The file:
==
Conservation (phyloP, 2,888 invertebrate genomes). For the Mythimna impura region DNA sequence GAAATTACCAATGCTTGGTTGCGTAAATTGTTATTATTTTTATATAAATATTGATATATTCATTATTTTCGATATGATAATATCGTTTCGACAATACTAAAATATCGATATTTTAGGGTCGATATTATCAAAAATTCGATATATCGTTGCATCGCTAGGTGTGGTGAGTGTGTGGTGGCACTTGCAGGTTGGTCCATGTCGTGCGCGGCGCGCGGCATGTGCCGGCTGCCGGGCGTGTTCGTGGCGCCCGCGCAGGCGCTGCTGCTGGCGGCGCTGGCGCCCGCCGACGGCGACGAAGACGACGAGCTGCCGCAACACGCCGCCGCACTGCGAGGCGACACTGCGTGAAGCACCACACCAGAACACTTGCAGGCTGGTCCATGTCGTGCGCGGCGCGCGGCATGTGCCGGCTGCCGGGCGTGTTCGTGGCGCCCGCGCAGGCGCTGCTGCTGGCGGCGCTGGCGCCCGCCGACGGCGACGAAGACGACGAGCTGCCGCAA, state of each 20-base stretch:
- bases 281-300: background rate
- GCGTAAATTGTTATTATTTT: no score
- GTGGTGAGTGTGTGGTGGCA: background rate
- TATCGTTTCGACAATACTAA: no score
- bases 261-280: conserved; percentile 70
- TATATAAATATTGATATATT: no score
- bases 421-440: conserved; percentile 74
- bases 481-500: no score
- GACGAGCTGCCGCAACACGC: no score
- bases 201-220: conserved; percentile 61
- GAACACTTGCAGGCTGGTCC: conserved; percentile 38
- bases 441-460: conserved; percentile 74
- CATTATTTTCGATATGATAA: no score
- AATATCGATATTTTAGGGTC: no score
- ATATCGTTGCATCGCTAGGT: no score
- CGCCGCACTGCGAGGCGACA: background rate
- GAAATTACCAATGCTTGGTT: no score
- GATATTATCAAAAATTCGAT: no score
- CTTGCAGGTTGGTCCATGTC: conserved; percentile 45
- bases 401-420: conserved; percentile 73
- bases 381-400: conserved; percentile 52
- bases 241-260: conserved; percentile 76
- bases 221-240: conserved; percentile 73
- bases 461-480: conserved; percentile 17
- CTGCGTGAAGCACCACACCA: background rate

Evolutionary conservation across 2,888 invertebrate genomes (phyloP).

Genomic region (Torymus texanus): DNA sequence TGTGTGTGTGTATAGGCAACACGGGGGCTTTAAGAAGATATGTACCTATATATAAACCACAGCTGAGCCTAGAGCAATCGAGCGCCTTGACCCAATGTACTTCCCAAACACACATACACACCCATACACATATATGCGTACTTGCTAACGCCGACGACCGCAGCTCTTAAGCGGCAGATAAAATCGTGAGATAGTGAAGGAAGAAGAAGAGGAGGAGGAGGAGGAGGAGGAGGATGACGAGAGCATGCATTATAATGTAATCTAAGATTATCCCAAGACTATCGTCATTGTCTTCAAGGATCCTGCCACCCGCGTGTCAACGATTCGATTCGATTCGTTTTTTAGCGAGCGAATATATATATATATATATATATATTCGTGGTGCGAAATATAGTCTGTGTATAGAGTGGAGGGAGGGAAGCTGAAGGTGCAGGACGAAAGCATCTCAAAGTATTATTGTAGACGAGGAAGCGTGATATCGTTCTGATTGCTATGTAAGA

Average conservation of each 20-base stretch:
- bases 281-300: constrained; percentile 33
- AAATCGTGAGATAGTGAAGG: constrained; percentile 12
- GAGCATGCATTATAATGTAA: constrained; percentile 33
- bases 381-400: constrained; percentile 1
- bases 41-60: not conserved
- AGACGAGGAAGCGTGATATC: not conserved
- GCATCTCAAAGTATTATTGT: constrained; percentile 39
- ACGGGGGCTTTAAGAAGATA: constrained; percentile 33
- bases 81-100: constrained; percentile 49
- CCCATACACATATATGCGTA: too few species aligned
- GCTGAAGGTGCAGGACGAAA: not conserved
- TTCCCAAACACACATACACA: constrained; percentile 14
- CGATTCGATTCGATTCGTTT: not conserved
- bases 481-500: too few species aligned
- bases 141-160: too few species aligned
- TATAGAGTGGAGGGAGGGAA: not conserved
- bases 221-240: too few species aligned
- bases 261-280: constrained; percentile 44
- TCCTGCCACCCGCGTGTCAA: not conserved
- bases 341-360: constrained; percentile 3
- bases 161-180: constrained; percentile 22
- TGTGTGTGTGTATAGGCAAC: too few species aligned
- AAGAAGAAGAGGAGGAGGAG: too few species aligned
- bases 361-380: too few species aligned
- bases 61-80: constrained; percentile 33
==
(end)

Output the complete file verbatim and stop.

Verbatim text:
Conservation (phyloP, 2,888 invertebrate genomes). For the Mythimna impura region DNA sequence GAAATTACCAATGCTTGGTTGCGTAAATTGTTATTATTTTTATATAAATATTGATATATTCATTATTTTCGATATGATAATATCGTTTCGACAATACTAAAATATCGATATTTTAGGGTCGATATTATCAAAAATTCGATATATCGTTGCATCGCTAGGTGTGGTGAGTGTGTGGTGGCACTTGCAGGTTGGTCCATGTCGTGCGCGGCGCGCGGCATGTGCCGGCTGCCGGGCGTGTTCGTGGCGCCCGCGCAGGCGCTGCTGCTGGCGGCGCTGGCGCCCGCCGACGGCGACGAAGACGACGAGCTGCCGCAACACGCCGCCGCACTGCGAGGCGACACTGCGTGAAGCACCACACCAGAACACTTGCAGGCTGGTCCATGTCGTGCGCGGCGCGCGGCATGTGCCGGCTGCCGGGCGTGTTCGTGGCGCCCGCGCAGGCGCTGCTGCTGGCGGCGCTGGCGCCCGCCGACGGCGACGAAGACGACGAGCTGCCGCAA, state of each 20-base stretch:
- bases 281-300: background rate
- GCGTAAATTGTTATTATTTT: no score
- GTGGTGAGTGTGTGGTGGCA: background rate
- TATCGTTTCGACAATACTAA: no score
- bases 261-280: conserved; percentile 70
- TATATAAATATTGATATATT: no score
- bases 421-440: conserved; percentile 74
- bases 481-500: no score
- GACGAGCTGCCGCAACACGC: no score
- bases 201-220: conserved; percentile 61
- GAACACTTGCAGGCTGGTCC: conserved; percentile 38
- bases 441-460: conserved; percentile 74
- CATTATTTTCGATATGATAA: no score
- AATATCGATATTTTAGGGTC: no score
- ATATCGTTGCATCGCTAGGT: no score
- CGCCGCACTGCGAGGCGACA: background rate
- GAAATTACCAATGCTTGGTT: no score
- GATATTATCAAAAATTCGAT: no score
- CTTGCAGGTTGGTCCATGTC: conserved; percentile 45
- bases 401-420: conserved; percentile 73
- bases 381-400: conserved; percentile 52
- bases 241-260: conserved; percentile 76
- bases 221-240: conserved; percentile 73
- bases 461-480: conserved; percentile 17
- CTGCGTGAAGCACCACACCA: background rate

Evolutionary conservation across 2,888 invertebrate genomes (phyloP).

Genomic region (Torymus texanus): DNA sequence TGTGTGTGTGTATAGGCAACACGGGGGCTTTAAGAAGATATGTACCTATATATAAACCACAGCTGAGCCTAGAGCAATCGAGCGCCTTGACCCAATGTACTTCCCAAACACACATACACACCCATACACATATATGCGTACTTGCTAACGCCGACGACCGCAGCTCTTAAGCGGCAGATAAAATCGTGAGATAGTGAAGGAAGAAGAAGAGGAGGAGGAGGAGGAGGAGGAGGATGACGAGAGCATGCATTATAATGTAATCTAAGATTATCCCAAGACTATCGTCATTGTCTTCAAGGATCCTGCCACCCGCGTGTCAACGATTCGATTCGATTCGTTTTTTAGCGAGCGAATATATATATATATATATATATATTCGTGGTGCGAAATATAGTCTGTGTATAGAGTGGAGGGAGGGAAGCTGAAGGTGCAGGACGAAAGCATCTCAAAGTATTATTGTAGACGAGGAAGCGTGATATCGTTCTGATTGCTATGTAAGA

Average conservation of each 20-base stretch:
- bases 281-300: constrained; percentile 33
- AAATCGTGAGATAGTGAAGG: constrained; percentile 12
- GAGCATGCATTATAATGTAA: constrained; percentile 33
- bases 381-400: constrained; percentile 1
- bases 41-60: not conserved
- AGACGAGGAAGCGTGATATC: not conserved
- GCATCTCAAAGTATTATTGT: constrained; percentile 39
- ACGGGGGCTTTAAGAAGATA: constrained; percentile 33
- bases 81-100: constrained; percentile 49
- CCCATACACATATATGCGTA: too few species aligned
- GCTGAAGGTGCAGGACGAAA: not conserved
- TTCCCAAACACACATACACA: constrained; percentile 14
- CGATTCGATTCGATTCGTTT: not conserved
- bases 481-500: too few species aligned
- bases 141-160: too few species aligned
- TATAGAGTGGAGGGAGGGAA: not conserved
- bases 221-240: too few species aligned
- bases 261-280: constrained; percentile 44
- TCCTGCCACCCGCGTGTCAA: not conserved
- bases 341-360: constrained; percentile 3
- bases 161-180: constrained; percentile 22
- TGTGTGTGTGTATAGGCAAC: too few species aligned
- AAGAAGAAGAGGAGGAGGAG: too few species aligned
- bases 361-380: too few species aligned
- bases 61-80: constrained; percentile 33